The teen reviewing public transport for wheelchair users

A 16-year-old boy has set off across Ireland to see how accessible it is for wheelchair users to travel.

James Casserly, who has cerebral palsy, has set himself the challenge to travel to all 32 counties on public transport.

He reviews everything from wheelchair ramp availability to disabled toilet provisions in all the places he visits. 

"I want wheelchair users to be able to go wherever they please and not have to worry about checking all that stuff themselves beforehand," James said. 

The Dublin teenager has already ticked off counties Westmeath, Kildare and Galway in the Republic of Ireland and has also visited County Antrim in Northern Ireland on his checklist so far. 

He is hoping to make trips across all the counties, north and south, with friends and family by either bus, train or tram by November this year. 

James, who only started his travel reviews earlier this month, has already amassed over 3,500 followers on Twitter. 

James hopes his online reviews can go some way in helping to provide other wheelchair users with all the information they may need when they go to plan their own trips across the Emerald Isle. 

He also hopes it will help highlight to companies the potential issues that someone who uses a wheelchair may have when utilising public transport services. 

'Passionate about public transport'

"I am really passionate about public transport," James told BBC News NI. 

"Today, for example, I have already been on four Dublin buses and will be on six in total by the end of the day, I just love it."

James said the idea for his travel reviews started when he saw that there were not many other wheelchair users documenting their travel journeys.

"I saw that no one was documenting accessibility across the counties when they were travelling and I wanted to do something about that," he said.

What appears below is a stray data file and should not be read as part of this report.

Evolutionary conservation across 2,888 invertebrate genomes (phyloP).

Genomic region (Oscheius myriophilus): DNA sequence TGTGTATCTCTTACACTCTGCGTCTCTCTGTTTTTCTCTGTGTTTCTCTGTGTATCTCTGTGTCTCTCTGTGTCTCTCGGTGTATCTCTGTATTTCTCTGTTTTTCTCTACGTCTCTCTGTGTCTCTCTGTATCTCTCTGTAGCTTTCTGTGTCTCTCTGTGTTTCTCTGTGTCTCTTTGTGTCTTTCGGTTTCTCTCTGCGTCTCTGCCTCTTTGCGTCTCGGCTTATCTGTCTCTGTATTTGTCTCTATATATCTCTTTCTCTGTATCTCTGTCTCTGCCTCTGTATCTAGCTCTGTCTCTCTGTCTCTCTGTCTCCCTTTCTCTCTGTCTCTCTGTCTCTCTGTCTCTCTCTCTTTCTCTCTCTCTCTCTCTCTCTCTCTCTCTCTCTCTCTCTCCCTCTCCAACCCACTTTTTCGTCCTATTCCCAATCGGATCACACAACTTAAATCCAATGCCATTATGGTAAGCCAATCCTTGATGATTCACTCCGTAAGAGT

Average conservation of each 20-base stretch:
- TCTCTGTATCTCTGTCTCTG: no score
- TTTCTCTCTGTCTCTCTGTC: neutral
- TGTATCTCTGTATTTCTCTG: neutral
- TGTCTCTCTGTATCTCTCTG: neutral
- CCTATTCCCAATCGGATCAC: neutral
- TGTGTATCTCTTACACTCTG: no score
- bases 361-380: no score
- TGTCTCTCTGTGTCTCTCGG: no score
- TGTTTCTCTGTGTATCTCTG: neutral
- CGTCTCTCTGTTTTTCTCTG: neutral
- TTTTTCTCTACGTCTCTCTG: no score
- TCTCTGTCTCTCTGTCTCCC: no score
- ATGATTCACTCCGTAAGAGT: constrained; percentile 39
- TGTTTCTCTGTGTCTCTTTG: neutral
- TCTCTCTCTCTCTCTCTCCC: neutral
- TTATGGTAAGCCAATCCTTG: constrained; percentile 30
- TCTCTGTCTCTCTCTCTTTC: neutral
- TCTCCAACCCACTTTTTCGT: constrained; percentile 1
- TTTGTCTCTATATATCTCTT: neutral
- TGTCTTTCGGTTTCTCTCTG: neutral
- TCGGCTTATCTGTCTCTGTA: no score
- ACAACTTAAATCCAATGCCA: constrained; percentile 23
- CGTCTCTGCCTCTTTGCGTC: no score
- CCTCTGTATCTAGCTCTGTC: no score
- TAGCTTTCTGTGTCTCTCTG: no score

James said accessibility varies a lot across the island, with some places definitely being a lot easier to navigate as a wheelchair user than others.

"Places like Galway and Belfast are definitely more accessible compared to other places I've been," he said. 

"I really enjoyed Belfast and was really impressed with how easy it was to travel across the city on the Glider buses. We are actually planning on visiting Belfast again to do more of the tourist stuff." 

James' mum, Vicki, said her son's travel challenge has highlighted a lot of issues that a wheelchair user can encounter when travelling across the island.

"We will run into barriers along the way, we already have, but our approach is to highlight the problems we come across and work with the necessary authorities to improve on that moving forward. 

"We live in a beautiful place, James wants to travel the country, he also wants to show everyone that if you're a wheelchair user or have mobility issues, it's still very possible to do something like this."

James has said since he started his reviews people have started to contact him online, sharing their own experiences of navigating public transport across the island. 

He said he was personally very excited about his next destination of Cobh, County Cork, where he will be joined by his grandfather and cousins.

Once James has visited all 32 counties, he suggested he will not stop there.

The teenager has ambitions of travelling across Europe and further afield, charting the best and worst of public transport accessibility on a more global stage.